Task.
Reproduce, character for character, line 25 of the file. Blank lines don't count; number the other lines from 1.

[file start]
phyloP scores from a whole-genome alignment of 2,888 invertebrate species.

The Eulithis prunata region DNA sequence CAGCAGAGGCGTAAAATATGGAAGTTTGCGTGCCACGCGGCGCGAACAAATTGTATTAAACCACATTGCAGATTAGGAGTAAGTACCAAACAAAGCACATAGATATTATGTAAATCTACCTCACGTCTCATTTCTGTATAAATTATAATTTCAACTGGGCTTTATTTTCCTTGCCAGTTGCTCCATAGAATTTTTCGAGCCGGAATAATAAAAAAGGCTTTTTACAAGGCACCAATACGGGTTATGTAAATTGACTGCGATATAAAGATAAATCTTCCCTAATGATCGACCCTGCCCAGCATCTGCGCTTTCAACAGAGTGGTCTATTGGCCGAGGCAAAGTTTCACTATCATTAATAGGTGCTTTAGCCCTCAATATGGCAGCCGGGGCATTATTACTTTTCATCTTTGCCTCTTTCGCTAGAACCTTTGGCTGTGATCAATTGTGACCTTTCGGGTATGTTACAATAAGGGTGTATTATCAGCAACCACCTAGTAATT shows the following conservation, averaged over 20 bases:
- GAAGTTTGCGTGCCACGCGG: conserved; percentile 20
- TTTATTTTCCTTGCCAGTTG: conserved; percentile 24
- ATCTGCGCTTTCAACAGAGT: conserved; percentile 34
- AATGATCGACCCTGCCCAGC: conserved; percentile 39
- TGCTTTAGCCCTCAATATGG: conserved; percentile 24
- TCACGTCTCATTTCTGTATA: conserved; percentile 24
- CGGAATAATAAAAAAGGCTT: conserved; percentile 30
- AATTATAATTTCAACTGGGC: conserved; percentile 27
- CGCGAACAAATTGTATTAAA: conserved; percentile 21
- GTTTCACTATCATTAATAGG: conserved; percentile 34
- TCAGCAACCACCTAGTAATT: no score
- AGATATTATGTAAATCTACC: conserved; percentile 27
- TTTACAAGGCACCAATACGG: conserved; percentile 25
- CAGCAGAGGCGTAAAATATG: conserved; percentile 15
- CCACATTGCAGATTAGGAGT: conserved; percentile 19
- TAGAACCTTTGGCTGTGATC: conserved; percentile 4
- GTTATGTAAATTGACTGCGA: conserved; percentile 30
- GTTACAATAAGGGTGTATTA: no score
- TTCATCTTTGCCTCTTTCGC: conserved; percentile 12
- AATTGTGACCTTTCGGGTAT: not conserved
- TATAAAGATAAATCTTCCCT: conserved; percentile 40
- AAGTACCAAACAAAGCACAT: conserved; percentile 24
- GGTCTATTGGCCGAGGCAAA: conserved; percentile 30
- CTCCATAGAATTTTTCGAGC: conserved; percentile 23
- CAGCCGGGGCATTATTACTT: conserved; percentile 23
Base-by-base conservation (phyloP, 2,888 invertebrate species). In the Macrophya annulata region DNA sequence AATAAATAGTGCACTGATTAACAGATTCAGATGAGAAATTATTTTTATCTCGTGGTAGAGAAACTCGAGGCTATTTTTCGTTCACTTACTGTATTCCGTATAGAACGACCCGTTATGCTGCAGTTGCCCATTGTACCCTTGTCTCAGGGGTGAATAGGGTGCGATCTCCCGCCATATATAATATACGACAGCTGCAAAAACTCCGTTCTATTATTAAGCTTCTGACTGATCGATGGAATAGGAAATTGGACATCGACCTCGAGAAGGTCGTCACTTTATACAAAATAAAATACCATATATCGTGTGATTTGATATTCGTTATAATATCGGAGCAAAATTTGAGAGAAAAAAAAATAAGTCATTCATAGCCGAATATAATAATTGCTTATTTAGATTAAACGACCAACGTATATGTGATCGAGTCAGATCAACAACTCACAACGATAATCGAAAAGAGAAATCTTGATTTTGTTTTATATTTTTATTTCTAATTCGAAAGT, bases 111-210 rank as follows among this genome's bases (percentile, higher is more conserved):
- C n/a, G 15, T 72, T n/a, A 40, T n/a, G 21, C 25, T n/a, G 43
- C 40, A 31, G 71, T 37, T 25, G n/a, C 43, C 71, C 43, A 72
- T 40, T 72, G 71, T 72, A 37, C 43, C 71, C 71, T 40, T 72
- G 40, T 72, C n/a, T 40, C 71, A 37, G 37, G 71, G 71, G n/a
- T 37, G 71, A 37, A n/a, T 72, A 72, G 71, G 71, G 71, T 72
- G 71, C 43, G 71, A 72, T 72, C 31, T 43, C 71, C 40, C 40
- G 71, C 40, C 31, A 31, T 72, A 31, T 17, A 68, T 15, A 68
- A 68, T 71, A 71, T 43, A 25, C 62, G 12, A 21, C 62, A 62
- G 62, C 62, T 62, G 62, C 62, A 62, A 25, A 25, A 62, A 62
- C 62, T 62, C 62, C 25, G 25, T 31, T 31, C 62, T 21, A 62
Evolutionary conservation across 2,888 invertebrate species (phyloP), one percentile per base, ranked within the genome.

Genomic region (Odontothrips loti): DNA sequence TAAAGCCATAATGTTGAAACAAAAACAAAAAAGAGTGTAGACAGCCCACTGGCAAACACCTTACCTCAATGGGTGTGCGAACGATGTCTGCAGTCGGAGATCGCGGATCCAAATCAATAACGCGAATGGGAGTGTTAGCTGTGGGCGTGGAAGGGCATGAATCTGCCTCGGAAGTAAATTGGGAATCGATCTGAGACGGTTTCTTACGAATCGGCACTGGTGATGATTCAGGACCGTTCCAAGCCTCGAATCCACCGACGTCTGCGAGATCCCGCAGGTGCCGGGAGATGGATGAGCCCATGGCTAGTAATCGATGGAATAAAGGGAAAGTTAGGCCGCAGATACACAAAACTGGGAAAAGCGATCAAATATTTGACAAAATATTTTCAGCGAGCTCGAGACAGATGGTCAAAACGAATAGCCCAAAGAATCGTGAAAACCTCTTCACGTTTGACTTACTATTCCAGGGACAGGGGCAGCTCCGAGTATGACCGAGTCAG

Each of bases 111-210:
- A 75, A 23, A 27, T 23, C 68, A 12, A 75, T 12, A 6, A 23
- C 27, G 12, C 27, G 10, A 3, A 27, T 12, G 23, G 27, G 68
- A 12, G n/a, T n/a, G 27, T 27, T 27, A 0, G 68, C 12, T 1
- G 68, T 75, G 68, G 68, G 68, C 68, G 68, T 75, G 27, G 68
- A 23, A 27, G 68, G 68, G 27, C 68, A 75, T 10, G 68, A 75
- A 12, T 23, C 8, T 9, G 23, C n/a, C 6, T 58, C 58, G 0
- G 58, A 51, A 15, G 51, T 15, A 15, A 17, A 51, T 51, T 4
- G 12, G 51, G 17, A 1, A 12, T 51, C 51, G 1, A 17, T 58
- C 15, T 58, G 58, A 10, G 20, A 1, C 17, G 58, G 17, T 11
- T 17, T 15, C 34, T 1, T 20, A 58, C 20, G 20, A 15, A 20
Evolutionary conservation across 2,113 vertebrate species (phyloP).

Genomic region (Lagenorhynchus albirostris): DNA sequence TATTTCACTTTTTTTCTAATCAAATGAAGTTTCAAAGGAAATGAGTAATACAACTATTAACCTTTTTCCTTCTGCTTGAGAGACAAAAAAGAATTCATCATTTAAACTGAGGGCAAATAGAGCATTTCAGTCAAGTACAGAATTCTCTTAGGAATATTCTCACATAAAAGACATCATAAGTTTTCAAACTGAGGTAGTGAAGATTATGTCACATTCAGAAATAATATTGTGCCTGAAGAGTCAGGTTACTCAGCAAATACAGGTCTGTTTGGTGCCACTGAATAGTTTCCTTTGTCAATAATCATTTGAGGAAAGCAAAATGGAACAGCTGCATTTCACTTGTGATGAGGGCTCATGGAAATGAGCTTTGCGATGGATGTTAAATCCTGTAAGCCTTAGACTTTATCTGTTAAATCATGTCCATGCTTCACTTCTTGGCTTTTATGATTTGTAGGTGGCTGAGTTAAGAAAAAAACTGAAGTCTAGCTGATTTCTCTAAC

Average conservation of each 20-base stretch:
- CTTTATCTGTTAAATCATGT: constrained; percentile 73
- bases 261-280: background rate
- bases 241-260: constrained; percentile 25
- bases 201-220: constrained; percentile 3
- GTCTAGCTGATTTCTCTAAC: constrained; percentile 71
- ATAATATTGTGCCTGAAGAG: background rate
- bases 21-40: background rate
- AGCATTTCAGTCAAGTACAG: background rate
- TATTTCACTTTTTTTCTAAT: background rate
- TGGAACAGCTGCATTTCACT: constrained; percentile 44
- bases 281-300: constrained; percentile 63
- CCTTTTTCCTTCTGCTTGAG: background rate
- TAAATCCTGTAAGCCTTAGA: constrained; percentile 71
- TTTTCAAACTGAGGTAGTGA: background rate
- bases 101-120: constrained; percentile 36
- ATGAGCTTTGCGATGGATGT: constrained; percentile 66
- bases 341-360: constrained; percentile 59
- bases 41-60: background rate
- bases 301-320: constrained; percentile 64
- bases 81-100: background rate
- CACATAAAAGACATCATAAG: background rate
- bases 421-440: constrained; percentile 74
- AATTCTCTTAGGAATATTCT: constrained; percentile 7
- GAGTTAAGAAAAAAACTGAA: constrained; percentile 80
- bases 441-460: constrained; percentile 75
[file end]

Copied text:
- GGTCTATTGGCCGAGGCAAA: conserved; percentile 30